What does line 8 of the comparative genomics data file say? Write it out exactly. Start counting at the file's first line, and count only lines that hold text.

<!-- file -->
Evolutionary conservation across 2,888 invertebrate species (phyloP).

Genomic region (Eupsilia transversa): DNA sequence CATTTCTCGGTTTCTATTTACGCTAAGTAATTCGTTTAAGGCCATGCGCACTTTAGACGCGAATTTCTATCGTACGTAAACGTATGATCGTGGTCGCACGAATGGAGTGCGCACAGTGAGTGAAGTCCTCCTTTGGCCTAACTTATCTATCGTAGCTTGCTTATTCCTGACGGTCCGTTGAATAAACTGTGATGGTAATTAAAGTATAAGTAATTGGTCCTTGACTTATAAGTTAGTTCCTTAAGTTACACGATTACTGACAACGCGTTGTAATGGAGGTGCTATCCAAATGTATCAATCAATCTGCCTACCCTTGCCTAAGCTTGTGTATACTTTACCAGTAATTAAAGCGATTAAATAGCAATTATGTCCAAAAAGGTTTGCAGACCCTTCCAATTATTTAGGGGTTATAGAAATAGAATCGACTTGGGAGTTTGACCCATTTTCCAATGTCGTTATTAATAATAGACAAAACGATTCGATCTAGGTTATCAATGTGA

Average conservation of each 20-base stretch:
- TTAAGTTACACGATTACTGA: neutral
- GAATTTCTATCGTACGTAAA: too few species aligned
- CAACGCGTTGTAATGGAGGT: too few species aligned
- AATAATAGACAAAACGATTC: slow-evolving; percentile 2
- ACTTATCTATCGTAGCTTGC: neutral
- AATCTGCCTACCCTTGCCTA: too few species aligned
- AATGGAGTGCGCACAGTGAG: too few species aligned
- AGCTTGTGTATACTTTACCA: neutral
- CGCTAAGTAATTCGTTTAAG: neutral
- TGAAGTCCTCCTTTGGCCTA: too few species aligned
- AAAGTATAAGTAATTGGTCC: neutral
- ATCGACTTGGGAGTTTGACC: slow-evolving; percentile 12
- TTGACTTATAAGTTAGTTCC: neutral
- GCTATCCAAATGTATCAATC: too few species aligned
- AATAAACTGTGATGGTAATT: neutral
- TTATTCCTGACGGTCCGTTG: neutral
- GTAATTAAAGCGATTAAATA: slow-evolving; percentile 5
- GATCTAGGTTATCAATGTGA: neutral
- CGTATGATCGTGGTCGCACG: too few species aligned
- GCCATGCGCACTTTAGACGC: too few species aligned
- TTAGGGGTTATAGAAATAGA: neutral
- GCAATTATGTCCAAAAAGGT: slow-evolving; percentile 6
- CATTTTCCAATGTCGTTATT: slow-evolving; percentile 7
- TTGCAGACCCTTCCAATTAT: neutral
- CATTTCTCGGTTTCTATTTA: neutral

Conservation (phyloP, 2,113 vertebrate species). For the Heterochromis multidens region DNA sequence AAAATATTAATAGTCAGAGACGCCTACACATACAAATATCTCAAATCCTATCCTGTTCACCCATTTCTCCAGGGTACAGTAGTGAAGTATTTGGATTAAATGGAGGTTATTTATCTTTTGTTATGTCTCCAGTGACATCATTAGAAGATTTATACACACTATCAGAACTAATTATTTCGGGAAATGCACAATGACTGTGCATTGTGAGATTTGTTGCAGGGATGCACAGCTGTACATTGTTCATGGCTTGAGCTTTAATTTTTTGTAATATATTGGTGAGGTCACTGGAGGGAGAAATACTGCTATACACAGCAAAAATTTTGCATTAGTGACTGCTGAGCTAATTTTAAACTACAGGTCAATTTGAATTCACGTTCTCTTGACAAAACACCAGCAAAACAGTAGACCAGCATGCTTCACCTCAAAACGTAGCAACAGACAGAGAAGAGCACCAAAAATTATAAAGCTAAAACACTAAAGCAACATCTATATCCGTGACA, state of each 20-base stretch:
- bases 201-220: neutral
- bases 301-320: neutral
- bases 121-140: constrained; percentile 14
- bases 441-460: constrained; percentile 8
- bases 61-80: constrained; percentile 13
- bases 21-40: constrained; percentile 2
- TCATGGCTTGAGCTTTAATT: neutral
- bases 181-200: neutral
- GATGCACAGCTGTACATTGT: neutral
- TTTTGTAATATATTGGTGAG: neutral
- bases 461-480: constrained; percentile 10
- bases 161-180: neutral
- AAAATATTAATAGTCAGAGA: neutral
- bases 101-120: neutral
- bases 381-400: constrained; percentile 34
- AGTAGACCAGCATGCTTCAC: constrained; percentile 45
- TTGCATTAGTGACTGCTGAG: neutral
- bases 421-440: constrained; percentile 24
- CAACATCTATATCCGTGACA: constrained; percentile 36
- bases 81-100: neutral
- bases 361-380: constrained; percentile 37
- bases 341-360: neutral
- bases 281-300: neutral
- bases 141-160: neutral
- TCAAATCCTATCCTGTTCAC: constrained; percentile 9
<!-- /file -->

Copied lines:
- ACTTATCTATCGTAGCTTGC: neutral